As Dudley Moore says to Peter Cook, "The main trouble with your story is that it lacks everything."

Air Force One

It was nice to see that Rohmer had improved on Ultimatum by having the President travel by Marine One (which actually exists) rather than his personal Navy helicopter that doesn't.  Also, putting Air Force One at Andrews AFB -- where it is -- rather than Dulles -- where it isn't.  But Rohmer has over-corrected (Glenn Gould: "Hguhnah-uh--uh-uh") and now all airplanes are more or less "Air Force Ones" and he goes out of his way for various cyphers to tell each other the Vice President will be taking the 707 Air Force One -- with its markings painted over! -- and not the 747 Air Force One, or any of the other Air Force Ones that are lying around.

When the President is on a plane, it's designated Air Force One.  When the President isn't on it, it's designated something else.  He also has a plane called Air Force One.  All the other planes aren't Air Force Ones.  They're just planes.  Unless the President gets on them.  Who cares, of course?  But it sounds dopey when Rohmer goes to crazy lengths to get it wrong.

I'll be driving my private car.  It's the 3:15 Greyhound from Amarillo to Dallas.
You'd better have it painted over.
No need.  It's not a bus.  I just call it that.
But not in this case?
Right.  Today it's just my car.

During the last 100 pages of Balls! -- when it became clear that there weren't any twists to the business deal coming, and when it looked like we were setting up to do Ultimatum again, with Canada holding out on the juice, and when he complained about environmentalists again -- for the first time, and I know I'm being childish, I really sort of hated Richard Rohmer.


  1. Sam Harris disappears? Rohmer has balls. Not many writers would let such a captivating character go. Maybe he'll be back in Red Periscope.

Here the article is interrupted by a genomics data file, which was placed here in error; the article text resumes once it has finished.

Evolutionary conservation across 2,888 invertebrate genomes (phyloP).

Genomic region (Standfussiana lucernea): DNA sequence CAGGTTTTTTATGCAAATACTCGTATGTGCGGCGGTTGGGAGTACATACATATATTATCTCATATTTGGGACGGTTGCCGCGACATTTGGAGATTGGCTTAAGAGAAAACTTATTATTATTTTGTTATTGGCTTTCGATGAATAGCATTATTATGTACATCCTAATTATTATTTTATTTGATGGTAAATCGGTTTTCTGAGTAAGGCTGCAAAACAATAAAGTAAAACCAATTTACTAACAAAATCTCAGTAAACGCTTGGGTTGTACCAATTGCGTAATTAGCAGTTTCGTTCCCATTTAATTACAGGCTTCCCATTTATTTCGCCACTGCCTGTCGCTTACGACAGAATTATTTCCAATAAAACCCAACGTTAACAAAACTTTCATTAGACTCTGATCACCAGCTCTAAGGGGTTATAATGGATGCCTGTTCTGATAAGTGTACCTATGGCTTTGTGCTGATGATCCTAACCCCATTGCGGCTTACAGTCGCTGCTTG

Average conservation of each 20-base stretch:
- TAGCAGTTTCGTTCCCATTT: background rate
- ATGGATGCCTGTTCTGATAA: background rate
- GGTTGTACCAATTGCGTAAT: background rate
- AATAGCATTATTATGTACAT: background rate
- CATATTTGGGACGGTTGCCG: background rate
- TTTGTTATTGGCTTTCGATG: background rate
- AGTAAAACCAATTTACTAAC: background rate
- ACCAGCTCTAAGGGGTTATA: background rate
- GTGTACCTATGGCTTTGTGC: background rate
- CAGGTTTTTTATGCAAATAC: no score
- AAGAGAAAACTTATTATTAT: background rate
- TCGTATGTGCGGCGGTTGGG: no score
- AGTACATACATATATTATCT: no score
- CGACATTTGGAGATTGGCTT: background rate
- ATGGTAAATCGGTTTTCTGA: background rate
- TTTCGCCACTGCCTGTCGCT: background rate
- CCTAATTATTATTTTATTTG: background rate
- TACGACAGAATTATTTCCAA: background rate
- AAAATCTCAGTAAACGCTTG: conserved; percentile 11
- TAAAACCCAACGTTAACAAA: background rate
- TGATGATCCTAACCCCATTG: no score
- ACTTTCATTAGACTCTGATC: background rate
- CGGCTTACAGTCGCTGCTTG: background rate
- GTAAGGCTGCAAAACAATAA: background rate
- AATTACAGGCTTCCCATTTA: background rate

Since it's the reason for his dismissal, I may as well bring up the whole matter of what Rohmer calls his "Jewishness". Harris is an intelligent and inquisitive guy, but I wonder about his dad, "the famous Chicago heart surgeon, Augustus Harris." Augustus marries Elizabeth Mark in 1941, two years after she arrives in Chicago from her German home. It's only after son Sam is born, in 1942, that he learns that his wife is Jewish.

    Rohmer's explanation:

    "At no time had he [Augustus] asked her about her religion or ethnic background and, for fear of losing him, she had not volunteered the information that she was Jewish."

    So, nothing. No interest at all in her life and family. No concern for his bride's parents back in Germany; there is a war, after all.

    Hey, you never mention your folks. They okay?

    Nope, best not mention it.

  2. Yep. Never came up. Ever for a guy, that's a pretty hands-off attitude about wedding planning.

    Red Periscope next, right? I'll give you and Stan time to catch up ya' slowpokes. I have other stuff to read.

    But as you make your way though the Stratton section of Balls, ask yourself: "Wouldn't this make more sense if an oil company executive was doing it, rather than the Vice President of the United States?" There's a romantic restaurant meal in London during Stratton's secret mission that makes you think, "I'll bet if Dick Cheney was eating oysters with some babe, word would get out."

    1. Slowpokes? Hey, I've got a several 19th-century Presbyterian Canadian novels to read for my next CNQ column - and I actually get paid for that.

      I'll say this, the pace of life was much slower back then.

      Yes, let's do Red Periscope next. But when will we get to Rohmer's non-fiction works? Or is the question really whether we should read them at all?

      Don't hate me. I know how much we're all looking forward to Practice and Procedure Before the Ontario Highway Transport Board.